80th Annual Meeting


WHEREAS, the United States is a nation of immigrants, a nation in which immigrants have made and continue to make contributions to our economy and culture; and

WHEREAS, the U.S. Conference of Mayors has historically recognized the economic contributions that immigrants have made by creating new jobs, developing innovative products and ideas, and connecting our economy to global markets; and

WHEREAS, the economic contributions of immigrants include over 40% of the 2010 Fortune 500 companies were founded by immigrants or their children, and immigrants are almost twice as likely to start new businesses than the native born; and 

WHEREAS, immigrant-founded companies created around 450,000 jobs in under a decade, and generated an estimated $52 billion in sales in a single year (2005); and

WHEREAS, from 1990 to 2006, the cities with the biggest increase in immigrant workers were the cities with the fastest economic growth; and

WHEREAS, a comprehensive study estimated that legal and illegal immigrants paid $162 billion in federal, state, and local taxes in one year alone (1997); and

WHEREAS, undocumented immigrants paid $11.2 billion in taxes in 2010 and nearly half of all undocumented immigrants pay income taxes; and

WHEREAS,  the U.S. Conference of Mayors honors the contributions that immigrants have historically made to the defense of our nation, from Revolutionary War hero General Casimir Pulaski to the 68,000 immigrants serving in our armed forces today; and

WHEREAS, the process of becoming a naturalized U.S. Citizen is the ultimate expression of commitment to our United States of America; and

WHEREAS, the decision by immigrants to become a U.S. citizen involves a lengthy legal process with a 10 page application (N-400), paying a significant application fee, undergoing a full background check, learning English, studying for and passing a written and verbal exam in English on the history and government system of our democracy; and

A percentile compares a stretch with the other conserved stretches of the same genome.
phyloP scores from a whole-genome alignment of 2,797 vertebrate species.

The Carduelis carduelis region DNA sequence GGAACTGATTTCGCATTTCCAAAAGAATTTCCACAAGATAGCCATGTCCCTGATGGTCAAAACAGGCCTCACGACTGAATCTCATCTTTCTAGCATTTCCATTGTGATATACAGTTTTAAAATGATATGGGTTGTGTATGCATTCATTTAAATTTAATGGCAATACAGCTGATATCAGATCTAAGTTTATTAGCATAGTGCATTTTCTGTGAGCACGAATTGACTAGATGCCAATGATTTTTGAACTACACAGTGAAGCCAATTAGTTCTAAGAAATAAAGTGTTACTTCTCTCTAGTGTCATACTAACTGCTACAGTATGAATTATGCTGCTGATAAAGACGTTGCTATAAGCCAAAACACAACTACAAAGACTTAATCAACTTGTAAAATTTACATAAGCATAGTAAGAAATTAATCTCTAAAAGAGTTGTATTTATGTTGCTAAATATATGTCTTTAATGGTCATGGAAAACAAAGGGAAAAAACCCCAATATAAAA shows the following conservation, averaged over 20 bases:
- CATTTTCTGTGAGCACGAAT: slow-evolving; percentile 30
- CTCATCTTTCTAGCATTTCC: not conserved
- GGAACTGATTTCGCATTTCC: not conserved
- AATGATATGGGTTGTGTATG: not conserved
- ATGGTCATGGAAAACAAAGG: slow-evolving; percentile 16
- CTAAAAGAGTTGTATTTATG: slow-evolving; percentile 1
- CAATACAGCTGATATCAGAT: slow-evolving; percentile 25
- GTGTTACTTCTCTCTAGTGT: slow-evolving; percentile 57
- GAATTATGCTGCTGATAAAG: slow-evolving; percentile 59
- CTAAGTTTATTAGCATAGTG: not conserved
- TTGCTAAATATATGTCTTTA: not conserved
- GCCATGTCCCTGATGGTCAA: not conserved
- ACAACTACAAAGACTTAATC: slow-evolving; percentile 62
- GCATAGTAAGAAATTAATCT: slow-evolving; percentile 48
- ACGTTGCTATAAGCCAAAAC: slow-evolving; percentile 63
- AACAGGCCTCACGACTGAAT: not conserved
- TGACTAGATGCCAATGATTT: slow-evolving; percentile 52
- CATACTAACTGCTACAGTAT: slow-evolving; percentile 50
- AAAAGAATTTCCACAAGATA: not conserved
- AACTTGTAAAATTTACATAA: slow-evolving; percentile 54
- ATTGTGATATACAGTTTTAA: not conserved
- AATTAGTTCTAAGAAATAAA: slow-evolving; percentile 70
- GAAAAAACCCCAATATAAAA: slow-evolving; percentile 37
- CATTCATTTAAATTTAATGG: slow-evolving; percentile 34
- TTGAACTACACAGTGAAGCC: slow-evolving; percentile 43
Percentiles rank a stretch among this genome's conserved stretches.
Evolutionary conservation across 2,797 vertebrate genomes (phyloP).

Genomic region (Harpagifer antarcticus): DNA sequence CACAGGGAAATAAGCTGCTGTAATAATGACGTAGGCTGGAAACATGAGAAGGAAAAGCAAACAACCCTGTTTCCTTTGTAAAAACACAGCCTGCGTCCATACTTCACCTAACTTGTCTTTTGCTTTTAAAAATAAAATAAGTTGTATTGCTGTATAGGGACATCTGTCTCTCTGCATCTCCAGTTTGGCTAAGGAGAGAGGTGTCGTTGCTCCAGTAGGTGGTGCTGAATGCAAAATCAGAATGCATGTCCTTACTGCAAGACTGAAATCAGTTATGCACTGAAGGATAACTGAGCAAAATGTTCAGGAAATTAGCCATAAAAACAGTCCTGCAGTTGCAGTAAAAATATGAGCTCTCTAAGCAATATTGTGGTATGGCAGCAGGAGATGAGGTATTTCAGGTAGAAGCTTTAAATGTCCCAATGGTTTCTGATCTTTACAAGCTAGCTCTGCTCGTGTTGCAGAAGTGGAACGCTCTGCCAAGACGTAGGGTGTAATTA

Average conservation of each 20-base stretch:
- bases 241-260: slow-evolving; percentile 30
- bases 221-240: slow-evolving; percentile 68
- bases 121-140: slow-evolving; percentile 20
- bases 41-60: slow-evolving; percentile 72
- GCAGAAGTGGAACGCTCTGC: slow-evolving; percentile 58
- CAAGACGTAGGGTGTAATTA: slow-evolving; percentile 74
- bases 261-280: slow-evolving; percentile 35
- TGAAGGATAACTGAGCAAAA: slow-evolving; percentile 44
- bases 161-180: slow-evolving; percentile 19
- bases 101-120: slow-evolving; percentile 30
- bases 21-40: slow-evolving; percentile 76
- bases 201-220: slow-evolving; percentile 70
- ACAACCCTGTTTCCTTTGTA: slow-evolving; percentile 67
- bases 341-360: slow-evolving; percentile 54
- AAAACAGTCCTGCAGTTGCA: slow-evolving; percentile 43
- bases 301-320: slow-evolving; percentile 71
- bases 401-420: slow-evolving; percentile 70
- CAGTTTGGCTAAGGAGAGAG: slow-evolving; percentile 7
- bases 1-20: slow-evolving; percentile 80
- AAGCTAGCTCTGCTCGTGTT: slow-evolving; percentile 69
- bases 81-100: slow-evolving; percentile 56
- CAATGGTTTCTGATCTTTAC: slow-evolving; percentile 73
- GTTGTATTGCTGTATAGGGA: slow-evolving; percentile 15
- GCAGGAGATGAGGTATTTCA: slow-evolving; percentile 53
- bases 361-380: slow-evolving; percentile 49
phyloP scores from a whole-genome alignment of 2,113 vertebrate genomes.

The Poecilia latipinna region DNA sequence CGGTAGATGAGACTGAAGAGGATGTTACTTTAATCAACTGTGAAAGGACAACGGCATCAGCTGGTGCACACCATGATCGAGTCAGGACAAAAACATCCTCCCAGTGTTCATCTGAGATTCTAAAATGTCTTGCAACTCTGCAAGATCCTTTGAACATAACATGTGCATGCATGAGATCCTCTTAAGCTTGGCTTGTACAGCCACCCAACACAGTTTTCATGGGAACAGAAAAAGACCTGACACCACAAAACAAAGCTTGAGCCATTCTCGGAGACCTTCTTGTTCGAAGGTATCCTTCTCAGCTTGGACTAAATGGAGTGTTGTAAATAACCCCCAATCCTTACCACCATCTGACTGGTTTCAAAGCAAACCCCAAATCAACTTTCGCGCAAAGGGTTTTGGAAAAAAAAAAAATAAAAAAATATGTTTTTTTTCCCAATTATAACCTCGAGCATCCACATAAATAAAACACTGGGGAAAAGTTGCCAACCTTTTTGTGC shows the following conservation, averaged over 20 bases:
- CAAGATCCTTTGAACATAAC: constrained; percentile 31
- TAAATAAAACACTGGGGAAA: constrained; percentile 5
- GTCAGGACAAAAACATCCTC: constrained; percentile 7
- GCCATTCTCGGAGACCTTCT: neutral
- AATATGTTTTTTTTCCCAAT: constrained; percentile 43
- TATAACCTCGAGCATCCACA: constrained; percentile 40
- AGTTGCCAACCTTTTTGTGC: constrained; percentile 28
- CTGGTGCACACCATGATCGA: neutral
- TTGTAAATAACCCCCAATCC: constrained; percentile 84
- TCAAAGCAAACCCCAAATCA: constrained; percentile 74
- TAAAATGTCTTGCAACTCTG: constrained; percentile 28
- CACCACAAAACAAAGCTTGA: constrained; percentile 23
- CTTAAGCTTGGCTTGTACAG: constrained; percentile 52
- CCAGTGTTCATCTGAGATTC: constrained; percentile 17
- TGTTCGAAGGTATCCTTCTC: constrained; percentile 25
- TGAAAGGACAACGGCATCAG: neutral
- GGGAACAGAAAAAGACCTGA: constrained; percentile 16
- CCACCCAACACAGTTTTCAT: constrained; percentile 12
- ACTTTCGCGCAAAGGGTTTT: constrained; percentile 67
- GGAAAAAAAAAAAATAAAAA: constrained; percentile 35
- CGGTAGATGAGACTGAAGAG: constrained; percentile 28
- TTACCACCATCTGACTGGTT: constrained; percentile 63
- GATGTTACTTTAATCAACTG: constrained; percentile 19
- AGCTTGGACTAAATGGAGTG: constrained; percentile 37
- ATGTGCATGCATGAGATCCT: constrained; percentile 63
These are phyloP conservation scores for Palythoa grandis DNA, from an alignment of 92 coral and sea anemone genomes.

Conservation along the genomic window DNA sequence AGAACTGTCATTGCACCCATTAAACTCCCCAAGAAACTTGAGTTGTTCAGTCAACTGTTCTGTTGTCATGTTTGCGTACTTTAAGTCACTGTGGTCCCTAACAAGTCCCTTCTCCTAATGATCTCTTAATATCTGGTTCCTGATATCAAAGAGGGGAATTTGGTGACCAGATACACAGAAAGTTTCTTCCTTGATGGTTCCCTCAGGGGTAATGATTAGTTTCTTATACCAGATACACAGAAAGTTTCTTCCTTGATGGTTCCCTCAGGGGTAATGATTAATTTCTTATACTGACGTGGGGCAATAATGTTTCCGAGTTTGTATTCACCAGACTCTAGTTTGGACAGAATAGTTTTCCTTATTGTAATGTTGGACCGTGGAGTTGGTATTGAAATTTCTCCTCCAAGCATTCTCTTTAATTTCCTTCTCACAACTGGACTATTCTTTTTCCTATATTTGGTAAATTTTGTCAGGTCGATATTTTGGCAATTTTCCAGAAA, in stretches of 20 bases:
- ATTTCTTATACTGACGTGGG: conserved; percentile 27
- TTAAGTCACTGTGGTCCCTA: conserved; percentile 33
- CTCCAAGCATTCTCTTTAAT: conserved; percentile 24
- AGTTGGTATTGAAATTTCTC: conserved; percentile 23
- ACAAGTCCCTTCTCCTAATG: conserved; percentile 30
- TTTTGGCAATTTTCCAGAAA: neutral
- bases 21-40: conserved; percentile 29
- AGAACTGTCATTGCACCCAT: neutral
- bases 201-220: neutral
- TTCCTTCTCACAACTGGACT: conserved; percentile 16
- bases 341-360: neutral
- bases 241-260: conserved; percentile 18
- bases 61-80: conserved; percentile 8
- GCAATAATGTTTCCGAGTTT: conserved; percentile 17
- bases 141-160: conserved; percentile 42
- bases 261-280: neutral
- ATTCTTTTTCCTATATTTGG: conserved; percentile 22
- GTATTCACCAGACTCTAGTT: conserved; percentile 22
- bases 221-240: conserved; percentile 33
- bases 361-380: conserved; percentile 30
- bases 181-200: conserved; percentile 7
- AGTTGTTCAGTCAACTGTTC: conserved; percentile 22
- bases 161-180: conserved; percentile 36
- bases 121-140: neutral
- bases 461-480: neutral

WHEREAS, immigrants who apply for and fulfill the requirements for U.S. citizenship become naturalized at an Oath Ceremony administered by the United States Citizenship and Immigration Services, at which the immigrant raises their right hand and swears:

"I hereby declare, on oath, that I absolutely and entirely renounce and abjure all allegiance and fidelity to any foreign prince, potentate, state or sovereignty, of whom or which I have heretofore been a subject or citizen; that I will support and defend the Constitution and laws of the United States of America against all enemies, foreign and domestic; that I will bear true faith and allegiance to the same; that I will bear arms on behalf of the United States when required by the law; that I will perform noncombatant service in the armed forces of the United States when required by the law; that I will perform work of national importance under civilian direction when required by the law; and that I take this obligation freely without any mental reservation or purpose of evasion; so help me Go; ."and

WHEREAS, those immigrants who have taken the step to become U.S. citizens are more likely to have learned English and earn more than non-citizens; and

WHEREAS, of the 12,630,000 legal permanent residents (“Green Card” holders) residing in the United States, there are currently 8,070,000 legal permanent residents who have fulfilled the residency requirements and who are currently eligible to apply for U.S. citizenship; and

WHEREAS, in 2010 only 619,000 of those legal permanent residents eligible (less than eight percent) applied for U.S. citizenship; and

WHEREAS, many legal permanent residents lack the information necessary to undergo the full naturalization process, and face additional barriers of lack of education and English; and

WHEREAS, the cost of applying for citizenship has risen from $225 in the year 2000 to $680 in 2012 (an increase of 202 percent), and has become a significant barrier to citizenship for many working class immigrants who desire to be and who would be fine U.S. citizens, while the cost of simply renewing one’s “Green Card” status for 10 years is only $450; and